Honeyeaters are a diverse group of Australian birds belonging to the family Meliphagidae. One of their special characteristics is a 'brush-tipped' tongue, with which they take up nectar from flowers. However, nectar is only one of their foods. Most honeyeaters also eat insects, and some eat more insects than nectar. Many honeyeaters also feed on pollen, berries and sugary exudates (e.g. sap) of plants as well as the sugary secretions of plant bugs (e.g. psyllids).
Mobile or sedentary and sometimes territorial
Many honeyeaters are highly mobile, searching out seasonal nectar sources. Mass-flowering eucalypts are particularly popular with these nomadic honeyeaters (e.g. Yellow-faced Honeyeater, Yellow-tufted Honeyeater, White-naped Honeyeater). Other species are sedentary (e.g. Little Wattlebird, Eastern Spinebill) and some species are strongly territorial (e.g. New Holland Honeyeater, Noisy Miner).
Competing for resources
Several different species of honeyeater often compete for plant resources in the same area, but the larger species tend to win the battles for access to flowers (e.g. Red Wattlebirds and Noisy Miners). However, some smaller species (e.g. Eastern Spinebills) can coexist with the large species because they don't need as much food and can 'sneak' into flowering plants if there is enough foliage cover for them to hide in.
How do gardens contribute?
Because gardeners tend to grow plants with large and long-lasting floral displays, urban areas can provide plenty of food for honeyeaters. However, it is often the large honeyeaters that dominate gardens. This is probably because there is often not enough dense shrubbery in gardens to provide cover for small species
Other birds that eat nectar
Members of the honeyeater family (Meliphagidae) are not the only bird species that feed on nectar. Silvereyes (Family Zosteropidae) and several species of lorikeet (Family Psittacidae) are also prominent nectar-feeders of urban areas.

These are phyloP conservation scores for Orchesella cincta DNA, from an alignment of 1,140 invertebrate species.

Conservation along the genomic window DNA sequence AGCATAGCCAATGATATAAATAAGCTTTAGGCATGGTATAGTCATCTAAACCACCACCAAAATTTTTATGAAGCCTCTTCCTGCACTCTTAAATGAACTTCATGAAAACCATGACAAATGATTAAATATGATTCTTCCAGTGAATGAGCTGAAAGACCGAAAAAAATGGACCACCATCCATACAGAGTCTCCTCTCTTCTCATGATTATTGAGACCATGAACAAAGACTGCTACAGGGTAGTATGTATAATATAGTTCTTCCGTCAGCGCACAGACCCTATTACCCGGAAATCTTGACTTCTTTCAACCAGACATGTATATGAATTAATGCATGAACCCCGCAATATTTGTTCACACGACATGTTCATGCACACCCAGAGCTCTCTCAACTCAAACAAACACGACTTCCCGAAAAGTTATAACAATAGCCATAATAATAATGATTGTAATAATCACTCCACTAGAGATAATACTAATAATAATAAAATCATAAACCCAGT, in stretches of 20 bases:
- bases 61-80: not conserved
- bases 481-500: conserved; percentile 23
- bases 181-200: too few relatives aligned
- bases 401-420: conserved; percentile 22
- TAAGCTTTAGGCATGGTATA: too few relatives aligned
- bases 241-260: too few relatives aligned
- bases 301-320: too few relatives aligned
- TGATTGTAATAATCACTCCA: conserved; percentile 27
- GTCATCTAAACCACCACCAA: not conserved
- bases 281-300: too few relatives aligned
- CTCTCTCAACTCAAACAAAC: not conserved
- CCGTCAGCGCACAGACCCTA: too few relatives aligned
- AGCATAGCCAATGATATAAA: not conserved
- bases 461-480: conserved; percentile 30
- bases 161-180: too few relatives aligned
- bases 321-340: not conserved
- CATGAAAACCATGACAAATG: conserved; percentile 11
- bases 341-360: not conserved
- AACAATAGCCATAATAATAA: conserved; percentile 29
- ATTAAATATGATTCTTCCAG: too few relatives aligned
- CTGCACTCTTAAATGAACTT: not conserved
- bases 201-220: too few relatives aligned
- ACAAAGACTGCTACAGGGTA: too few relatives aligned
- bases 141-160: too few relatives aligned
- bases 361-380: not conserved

Other nectar-feeding birds fact sheet list
- Yellow-faced Honeyeater Breeding gallery
- Birds in Backyards Noisy Miner research
- History of Sydney's birds
- Birds behaving badly: Noisy Miner article
Some Honeyeaters include:
|Scientific Name: Sugomel niger||Scientific Name: Melithreptus gularis|
|Scientific Name: Melithreptus affinis||Scientific Name: Entomyzon cyanotis|
|Scientific Name: Lichmera indistincta||Scientific Name: Melithreptus brevirostris|
|Scientific Name: Phylidonyris pyrrhopterus||Scientific Name: Acanthorhynchus tenuirostris|
|Scientific Name: Lichenostomus fuscus||Scientific Name: Meliphaga lewinii|
|Scientific Name: Philemon citreogularis||Scientific Name: Anthochaera chrysoptera|
|Scientific Name: Phylidonyris novaehollandiae||Scientific Name: Philemon corniculatus|
|Scientific Name: Manorina melanocephala||Scientific Name: Grantiella picta|
|Scientific Name: Certhionyx variegatus||Scientific Name: Anthochaera carunculata|
|Scientific Name: Myzomela sanguinolenta||Scientific Name: Lichenostomus virescens|
|Scientific Name: Acanthagenys rufogularis||Scientific Name: Plectorhyncha lanceolata|
|Scientific Name: Melithreptus validirostris||Scientific Name: Glyciphila melanops|
|Scientific Name: Phylidonyris niger||Scientific Name: Lichenostomus leucotis|
- Bird Finder
- About Birds
- Featured Bird Groups
- Bird Anatomy: How do birds fly?
- Evolution: Feathered Dinosaurs?
- Birds as Learning Tools
- Birds as Indicators of Sustainability
- Conservation and Status of birds
- Natural Habitats of Birds
- The Urban Landscape
- Powerful Owl NestCam
- Watching Birds
- Birdy Blogs
- Your Space
- Creating Places
- Birds in Backyards
- Plant and garden
- Plant and garden links
- Plant and garden books
- Environment and conservation
- Urban planning